Ok, Xavier, the tough question: peak JMB versus peak David Vuillemin at Bercy, who wins?
JMB was unbelievable in that race, but overall, he doesn't have the stats DV has in Bercy. JMB was the pioneer in beating the Americans, and that had such a huge impact on the whole European scene. But DV was the man when it came to deliver repeated, decisive wins over what America had best to offer—and that was McGrath in person!
I guess Vuillemin was using it more to build up confidence for the upcoming AMA racing while Bayle used it more to confirm his existing domination. All in all, David was probably more hungry, and it showed. He really mastered the place. I'd give him the win... by a hair. And since he is pretty much bald, that's nothing.
What rider came to Bercy/Lille that you didn’t know much about and surprised you the most?
There have always been French riders who stepped up their game tremendously for that event and challenged the Americans. Some Americans also got important wins here; career-wise, Guy Cooper and Larry Ward come to mind. Micky Dymond had one magic night in 1986, beating all the best Americans that he never got to beat back at home. It was a big deal, but not a real surprise to me. I thought he could continue in that path but he got hurt, then kind of distracted, and that just never happened for him.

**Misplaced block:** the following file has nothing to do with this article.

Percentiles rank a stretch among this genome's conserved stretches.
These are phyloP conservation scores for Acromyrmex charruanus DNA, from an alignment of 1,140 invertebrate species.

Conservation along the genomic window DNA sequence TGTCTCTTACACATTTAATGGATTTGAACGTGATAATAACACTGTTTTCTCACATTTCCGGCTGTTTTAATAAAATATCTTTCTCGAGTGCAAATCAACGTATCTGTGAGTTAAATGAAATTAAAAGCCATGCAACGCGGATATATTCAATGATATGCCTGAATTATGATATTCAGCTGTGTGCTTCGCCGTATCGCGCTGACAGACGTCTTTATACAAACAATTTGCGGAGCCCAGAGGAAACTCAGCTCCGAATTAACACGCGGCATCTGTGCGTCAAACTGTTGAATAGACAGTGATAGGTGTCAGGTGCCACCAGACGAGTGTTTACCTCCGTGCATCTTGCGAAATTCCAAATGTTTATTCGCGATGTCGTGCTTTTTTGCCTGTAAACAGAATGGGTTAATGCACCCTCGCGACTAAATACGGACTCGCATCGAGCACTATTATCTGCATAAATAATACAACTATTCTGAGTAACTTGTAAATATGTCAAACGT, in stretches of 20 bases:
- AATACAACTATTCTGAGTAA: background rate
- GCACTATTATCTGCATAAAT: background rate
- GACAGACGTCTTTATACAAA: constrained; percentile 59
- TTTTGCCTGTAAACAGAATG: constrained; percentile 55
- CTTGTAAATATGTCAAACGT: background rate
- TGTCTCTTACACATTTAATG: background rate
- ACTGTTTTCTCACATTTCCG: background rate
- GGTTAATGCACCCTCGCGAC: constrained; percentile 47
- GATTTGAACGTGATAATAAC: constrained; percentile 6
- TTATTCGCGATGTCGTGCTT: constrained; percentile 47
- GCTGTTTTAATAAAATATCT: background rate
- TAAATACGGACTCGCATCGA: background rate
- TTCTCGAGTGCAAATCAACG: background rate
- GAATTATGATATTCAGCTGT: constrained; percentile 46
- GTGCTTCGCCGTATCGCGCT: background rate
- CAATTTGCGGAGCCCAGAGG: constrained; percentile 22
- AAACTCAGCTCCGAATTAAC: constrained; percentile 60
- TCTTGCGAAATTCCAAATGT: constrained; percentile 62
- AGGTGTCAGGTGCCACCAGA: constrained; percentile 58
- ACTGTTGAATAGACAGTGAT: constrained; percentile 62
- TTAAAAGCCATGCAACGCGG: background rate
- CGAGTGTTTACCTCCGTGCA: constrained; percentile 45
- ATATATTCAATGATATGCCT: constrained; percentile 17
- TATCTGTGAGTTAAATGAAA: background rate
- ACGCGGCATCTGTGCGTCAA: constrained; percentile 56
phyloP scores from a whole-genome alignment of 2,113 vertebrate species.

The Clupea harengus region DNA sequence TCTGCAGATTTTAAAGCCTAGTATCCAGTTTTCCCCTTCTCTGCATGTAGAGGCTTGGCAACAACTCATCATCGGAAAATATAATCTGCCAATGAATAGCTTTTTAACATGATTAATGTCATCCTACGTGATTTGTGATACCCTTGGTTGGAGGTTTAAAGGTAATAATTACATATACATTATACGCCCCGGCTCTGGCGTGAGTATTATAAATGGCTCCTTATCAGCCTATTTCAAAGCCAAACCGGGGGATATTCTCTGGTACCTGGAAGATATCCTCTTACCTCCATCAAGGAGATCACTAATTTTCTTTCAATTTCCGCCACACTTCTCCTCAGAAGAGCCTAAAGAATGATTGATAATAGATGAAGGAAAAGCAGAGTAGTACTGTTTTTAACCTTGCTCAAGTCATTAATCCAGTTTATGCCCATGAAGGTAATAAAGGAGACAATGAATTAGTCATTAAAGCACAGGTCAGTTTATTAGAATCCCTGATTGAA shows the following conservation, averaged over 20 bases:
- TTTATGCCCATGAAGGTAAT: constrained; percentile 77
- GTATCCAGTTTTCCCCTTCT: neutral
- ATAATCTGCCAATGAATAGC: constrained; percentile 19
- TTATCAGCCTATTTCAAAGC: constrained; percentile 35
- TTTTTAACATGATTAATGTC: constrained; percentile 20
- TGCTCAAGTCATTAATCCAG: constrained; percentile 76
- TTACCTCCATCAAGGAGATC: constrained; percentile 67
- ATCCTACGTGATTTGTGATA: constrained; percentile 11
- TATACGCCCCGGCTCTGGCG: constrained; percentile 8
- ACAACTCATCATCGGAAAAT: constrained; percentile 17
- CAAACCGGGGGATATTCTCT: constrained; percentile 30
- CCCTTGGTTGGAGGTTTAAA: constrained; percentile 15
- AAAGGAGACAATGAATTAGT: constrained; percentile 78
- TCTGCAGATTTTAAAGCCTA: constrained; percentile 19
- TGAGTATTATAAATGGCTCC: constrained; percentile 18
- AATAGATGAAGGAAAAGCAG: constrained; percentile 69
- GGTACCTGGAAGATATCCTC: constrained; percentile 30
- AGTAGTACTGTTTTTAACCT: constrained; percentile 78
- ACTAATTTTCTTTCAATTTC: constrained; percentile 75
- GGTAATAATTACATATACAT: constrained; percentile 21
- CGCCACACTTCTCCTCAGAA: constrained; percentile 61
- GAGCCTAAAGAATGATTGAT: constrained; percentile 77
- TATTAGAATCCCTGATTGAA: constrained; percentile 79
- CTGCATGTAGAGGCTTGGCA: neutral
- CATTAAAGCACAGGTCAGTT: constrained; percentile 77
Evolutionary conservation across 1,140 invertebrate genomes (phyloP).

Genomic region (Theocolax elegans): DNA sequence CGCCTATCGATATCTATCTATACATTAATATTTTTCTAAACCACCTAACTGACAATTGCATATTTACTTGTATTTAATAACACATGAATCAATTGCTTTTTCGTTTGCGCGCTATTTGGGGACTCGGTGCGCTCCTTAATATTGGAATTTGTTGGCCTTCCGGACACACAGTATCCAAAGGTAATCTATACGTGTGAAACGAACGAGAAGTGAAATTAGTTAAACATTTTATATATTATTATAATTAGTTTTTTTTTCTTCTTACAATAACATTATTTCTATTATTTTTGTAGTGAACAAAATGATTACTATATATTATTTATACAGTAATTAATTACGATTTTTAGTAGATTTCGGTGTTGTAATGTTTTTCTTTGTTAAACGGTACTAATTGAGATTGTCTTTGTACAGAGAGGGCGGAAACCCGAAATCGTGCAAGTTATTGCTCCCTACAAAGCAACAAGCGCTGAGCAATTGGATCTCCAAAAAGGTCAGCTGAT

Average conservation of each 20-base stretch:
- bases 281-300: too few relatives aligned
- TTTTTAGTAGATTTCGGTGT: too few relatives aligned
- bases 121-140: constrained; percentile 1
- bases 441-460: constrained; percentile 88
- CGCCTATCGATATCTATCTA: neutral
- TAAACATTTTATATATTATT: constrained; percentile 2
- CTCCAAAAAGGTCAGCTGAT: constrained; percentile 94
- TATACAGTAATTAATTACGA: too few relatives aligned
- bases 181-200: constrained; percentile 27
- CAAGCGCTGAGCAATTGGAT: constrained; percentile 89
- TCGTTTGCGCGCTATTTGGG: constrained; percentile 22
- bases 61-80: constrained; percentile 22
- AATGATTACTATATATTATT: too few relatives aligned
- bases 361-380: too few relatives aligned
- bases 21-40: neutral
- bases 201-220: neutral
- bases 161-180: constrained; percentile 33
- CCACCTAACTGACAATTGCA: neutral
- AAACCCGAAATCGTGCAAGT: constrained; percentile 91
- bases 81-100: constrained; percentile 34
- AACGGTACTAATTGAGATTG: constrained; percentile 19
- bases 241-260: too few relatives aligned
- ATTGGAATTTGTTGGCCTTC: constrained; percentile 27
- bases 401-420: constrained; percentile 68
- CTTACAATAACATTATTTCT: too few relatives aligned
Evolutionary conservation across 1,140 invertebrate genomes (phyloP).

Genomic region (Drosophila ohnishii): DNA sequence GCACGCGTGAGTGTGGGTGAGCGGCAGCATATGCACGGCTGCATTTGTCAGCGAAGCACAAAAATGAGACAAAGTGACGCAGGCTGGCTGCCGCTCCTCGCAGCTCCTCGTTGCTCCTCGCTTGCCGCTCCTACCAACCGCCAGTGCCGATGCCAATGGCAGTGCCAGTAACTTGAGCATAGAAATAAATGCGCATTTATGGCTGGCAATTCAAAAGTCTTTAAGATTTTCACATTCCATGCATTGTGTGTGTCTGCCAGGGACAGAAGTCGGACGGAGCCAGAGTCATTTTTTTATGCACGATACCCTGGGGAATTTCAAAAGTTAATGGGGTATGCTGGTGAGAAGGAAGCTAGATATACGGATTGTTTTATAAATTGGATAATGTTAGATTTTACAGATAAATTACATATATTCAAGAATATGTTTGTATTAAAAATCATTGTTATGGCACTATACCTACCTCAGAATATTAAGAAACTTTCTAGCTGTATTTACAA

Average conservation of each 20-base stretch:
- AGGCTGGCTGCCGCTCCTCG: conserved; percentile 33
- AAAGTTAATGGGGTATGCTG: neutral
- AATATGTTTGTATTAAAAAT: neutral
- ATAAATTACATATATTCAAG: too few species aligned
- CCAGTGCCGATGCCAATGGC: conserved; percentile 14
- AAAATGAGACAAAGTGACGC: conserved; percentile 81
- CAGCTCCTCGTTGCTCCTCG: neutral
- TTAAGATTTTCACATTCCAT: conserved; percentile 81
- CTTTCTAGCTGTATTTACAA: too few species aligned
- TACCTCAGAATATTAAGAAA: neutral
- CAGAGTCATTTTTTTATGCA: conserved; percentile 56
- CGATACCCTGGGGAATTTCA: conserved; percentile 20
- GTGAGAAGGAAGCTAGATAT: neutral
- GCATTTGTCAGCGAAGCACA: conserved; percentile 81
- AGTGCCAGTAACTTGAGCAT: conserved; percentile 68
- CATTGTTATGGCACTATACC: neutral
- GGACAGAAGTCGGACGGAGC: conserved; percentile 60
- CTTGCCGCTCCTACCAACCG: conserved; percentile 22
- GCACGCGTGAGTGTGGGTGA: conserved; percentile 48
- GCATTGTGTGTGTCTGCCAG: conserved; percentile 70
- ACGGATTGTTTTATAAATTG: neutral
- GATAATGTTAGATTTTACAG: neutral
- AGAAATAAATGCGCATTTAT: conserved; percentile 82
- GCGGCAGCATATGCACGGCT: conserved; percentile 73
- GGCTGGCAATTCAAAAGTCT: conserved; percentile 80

What American rider was the most popular at Bercy over the years?
The original hero was Ricky Johnson, and therefore, he will always remain "special." Even if O'Mara and Bailey beat him, he had that mix of show and race capabilities that Bercy was all about. Obviously "Showtime" himself came 11 times in a row and was really into it; the crowds loved him.
What’s been the biggest on-track incident over the years?
Well, Bayle/[Damon] Bradshaw was a slow-speed incident but it was the most emotionally charged. There was a lot at stake between these two guys at that point in their careers, and everyone in the stadium could feel it. Bradshaw sending [Jeff] Matiasevich into the [wood] wall was the most brutal—I can still hear the noise made by that odd impact—but Bradshaw was essentially out of control when he hit Chicken; it wasn't really intentional. Javier Garcia waited for [Gregory] Aranda one lap to park him in a corner and they ended up in a brawl. Pretty entertaining, not all that bad. Mike Alessi made an Osborne/Savatgy-ish move on Pascal Leuret with two turns to go, for the win. The place erupted. I thought the move was as legit as Zacho's.
If someone told you in 1984 that you’d be still running this race 34 years later and at a third venue, would you say they were crazy?
No! When I love something, I tend to do it again and again and won't stop until I find something I love even more... and that hasn't happened. As far as the venues, we always had the dream to produce an event with the necessary space to build a "U.S.-size track," and the evolution of modern bikes made it a true necessity. A place with a roof and that much space inside is a unique opportunity; there isn't another one like this in Europe. So it's not crazy to end up in this new facility; it's a logical step.